Thames Building Control has an in-house qualified conservation surveyor who is equipped with unique experience and skills in the preservation of historic buildings. We believe this sets us apart from our building control competitors. Thames Building Control is not only passionate about historic and listed buildings but the company is also interested in the maintenance and conservation of our architectural heritage for future generations.

The immediate objective of building conservation is to secure the preservation of the nation’s historic building stock. The Building Regulations do allow for partial exemptions undertaken on historic buildings, however not fully, therefore by engaging Thames Building Control will assist in achieving a build that is safe for occupation without compromising the historic fabric of our protected buildings.  British Standards and other codes of practice should not be applied unthinkingly, in the context of building conservation. While the application of structural design or fire safety codes can be appropriate in many circumstances, there could be other circumstances where it will be necessary to follow the professional experience and judgement, based on what has been proved to work.

In advance of any building operation, sufficient survey, investigation, evaluation and recording should be undertaken to give reasonable confidence that the building, its development, and historical importance are sufficiently understood. That nothing of significant value is likely to be inadvertently damaged or destroyed and the proposed work is appropriately designed and specified. Such work should be designed, specified, and carried out by professionals with appropriate knowledge and experience and whenever possible, as far as practicable, material should be left undisturbed.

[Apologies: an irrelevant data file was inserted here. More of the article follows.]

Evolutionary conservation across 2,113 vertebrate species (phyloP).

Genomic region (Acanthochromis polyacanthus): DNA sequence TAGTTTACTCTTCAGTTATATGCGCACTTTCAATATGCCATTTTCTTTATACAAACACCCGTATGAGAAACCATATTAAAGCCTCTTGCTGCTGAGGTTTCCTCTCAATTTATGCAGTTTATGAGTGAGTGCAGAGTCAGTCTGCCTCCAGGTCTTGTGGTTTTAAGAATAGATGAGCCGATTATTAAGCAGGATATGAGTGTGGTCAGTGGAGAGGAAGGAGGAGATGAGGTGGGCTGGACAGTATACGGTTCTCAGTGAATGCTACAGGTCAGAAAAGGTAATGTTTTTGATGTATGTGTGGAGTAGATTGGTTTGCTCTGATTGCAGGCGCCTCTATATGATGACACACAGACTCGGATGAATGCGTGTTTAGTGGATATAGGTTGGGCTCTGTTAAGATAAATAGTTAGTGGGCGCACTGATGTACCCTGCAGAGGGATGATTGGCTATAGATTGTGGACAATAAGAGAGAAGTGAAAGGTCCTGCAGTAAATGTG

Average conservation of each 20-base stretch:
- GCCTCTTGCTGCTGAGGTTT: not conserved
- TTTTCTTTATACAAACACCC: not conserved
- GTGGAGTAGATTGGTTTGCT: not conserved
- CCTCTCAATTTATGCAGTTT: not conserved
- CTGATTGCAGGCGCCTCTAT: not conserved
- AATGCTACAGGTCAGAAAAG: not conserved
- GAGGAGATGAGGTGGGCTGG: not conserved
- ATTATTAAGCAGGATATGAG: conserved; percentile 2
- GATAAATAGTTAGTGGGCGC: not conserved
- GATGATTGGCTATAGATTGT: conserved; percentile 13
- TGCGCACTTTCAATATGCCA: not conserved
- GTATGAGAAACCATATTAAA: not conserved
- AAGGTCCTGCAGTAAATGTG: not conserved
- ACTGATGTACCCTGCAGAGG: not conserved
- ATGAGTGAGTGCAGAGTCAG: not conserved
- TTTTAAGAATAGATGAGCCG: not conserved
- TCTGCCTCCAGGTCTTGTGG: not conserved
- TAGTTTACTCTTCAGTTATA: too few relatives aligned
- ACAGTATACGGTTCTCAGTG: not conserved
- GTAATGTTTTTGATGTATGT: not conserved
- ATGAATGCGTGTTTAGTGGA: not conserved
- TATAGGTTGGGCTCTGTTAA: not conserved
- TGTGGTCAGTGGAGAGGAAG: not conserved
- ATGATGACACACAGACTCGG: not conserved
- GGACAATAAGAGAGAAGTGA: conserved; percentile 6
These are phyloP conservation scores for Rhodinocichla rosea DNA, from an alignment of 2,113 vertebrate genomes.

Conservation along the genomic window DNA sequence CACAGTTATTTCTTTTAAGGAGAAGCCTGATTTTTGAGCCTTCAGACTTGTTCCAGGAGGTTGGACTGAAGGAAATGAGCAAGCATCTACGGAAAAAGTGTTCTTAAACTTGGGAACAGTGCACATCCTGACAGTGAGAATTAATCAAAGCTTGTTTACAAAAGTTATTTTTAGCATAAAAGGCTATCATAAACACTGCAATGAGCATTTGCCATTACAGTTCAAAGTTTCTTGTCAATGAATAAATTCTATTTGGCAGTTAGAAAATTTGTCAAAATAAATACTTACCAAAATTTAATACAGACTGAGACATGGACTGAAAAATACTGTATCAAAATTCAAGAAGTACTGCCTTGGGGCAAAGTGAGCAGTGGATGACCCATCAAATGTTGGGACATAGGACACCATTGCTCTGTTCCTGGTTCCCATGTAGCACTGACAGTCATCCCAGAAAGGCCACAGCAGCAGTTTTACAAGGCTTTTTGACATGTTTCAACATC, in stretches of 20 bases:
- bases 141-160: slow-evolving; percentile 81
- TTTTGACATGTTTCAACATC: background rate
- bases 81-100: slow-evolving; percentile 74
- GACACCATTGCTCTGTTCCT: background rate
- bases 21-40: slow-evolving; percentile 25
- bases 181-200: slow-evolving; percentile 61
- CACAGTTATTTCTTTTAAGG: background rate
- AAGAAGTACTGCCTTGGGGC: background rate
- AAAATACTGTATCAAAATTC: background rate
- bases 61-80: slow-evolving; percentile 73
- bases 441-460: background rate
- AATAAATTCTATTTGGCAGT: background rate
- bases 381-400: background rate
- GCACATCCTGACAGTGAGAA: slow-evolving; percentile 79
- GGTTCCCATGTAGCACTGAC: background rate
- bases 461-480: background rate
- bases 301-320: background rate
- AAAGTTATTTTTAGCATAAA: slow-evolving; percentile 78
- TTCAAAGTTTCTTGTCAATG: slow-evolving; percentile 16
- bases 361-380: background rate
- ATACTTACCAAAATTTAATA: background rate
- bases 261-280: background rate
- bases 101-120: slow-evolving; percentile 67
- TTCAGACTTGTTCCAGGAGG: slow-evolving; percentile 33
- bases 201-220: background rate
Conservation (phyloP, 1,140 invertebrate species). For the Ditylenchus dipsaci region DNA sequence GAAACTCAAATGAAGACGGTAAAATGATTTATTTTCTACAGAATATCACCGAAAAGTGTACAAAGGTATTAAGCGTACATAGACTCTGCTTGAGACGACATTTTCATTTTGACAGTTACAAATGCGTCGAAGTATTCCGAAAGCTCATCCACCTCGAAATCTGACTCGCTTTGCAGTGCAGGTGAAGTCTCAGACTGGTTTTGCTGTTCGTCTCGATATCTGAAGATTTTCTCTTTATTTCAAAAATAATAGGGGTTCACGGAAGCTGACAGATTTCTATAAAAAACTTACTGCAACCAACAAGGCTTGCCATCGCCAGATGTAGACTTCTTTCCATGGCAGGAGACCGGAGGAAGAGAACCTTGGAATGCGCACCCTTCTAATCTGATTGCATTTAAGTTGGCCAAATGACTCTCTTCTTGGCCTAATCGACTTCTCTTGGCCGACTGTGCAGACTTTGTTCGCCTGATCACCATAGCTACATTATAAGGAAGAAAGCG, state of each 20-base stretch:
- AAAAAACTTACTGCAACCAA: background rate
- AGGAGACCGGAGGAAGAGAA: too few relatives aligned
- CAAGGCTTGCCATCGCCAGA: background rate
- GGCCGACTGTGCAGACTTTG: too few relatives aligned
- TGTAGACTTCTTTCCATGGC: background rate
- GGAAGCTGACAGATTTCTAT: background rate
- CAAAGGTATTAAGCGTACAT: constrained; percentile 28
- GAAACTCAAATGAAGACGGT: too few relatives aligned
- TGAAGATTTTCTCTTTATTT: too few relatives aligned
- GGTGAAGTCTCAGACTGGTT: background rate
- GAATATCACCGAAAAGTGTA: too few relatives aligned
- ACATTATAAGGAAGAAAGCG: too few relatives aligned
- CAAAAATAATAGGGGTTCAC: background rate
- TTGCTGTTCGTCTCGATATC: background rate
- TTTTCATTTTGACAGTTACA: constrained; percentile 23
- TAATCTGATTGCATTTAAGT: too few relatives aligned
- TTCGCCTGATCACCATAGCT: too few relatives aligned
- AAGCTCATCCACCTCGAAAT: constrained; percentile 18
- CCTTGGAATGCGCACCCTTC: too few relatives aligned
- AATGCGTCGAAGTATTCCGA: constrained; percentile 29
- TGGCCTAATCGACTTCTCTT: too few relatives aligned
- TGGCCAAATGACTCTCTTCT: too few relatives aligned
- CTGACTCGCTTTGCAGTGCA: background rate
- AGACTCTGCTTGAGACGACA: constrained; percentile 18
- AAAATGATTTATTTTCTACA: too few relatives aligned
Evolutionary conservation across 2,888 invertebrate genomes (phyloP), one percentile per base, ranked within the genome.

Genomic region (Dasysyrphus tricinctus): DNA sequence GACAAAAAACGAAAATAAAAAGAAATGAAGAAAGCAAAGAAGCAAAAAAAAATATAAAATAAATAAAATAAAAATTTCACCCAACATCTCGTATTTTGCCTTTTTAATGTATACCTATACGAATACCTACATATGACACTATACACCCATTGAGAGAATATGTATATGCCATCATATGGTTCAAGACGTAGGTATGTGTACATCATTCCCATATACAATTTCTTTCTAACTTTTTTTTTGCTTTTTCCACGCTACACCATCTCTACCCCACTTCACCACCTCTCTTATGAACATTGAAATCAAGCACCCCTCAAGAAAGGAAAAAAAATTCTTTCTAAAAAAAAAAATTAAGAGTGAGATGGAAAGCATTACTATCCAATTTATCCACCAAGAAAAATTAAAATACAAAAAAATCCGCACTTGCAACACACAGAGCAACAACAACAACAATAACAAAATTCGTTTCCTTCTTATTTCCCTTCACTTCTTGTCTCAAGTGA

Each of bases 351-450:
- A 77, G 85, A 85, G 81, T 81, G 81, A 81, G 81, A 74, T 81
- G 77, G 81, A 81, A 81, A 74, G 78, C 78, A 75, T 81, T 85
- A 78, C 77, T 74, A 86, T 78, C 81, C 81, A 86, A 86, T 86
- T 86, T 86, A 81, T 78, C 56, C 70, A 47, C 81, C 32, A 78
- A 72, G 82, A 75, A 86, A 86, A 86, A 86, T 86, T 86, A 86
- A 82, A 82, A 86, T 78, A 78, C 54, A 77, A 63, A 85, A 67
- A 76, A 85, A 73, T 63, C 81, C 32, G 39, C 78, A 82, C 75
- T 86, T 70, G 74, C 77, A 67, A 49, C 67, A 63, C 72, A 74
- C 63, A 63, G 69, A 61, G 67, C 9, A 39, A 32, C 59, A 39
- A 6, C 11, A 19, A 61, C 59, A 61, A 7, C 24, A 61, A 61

Material containing significant information, which cannot for any reason, be left in situ, should be carefully recorded and, if appropriate, separately preserved. The destruction of significant historical evidence without adequate recording is never acceptable. Any new work, which is matched to the old for aesthetic reasons, should be recorded and should be finished in such a way that it can be distinguished from the original by discreet dating or other means.

Evidence and information retrieved during the work should be carefully logged. A proper record of the building and the work undertaken should be made. In the case of particularly sensitive or significant buildings, this should be written up into a report, with one copy retained within the operations & maintenance manuals with other building documentations and another deposited in an appropriate archive.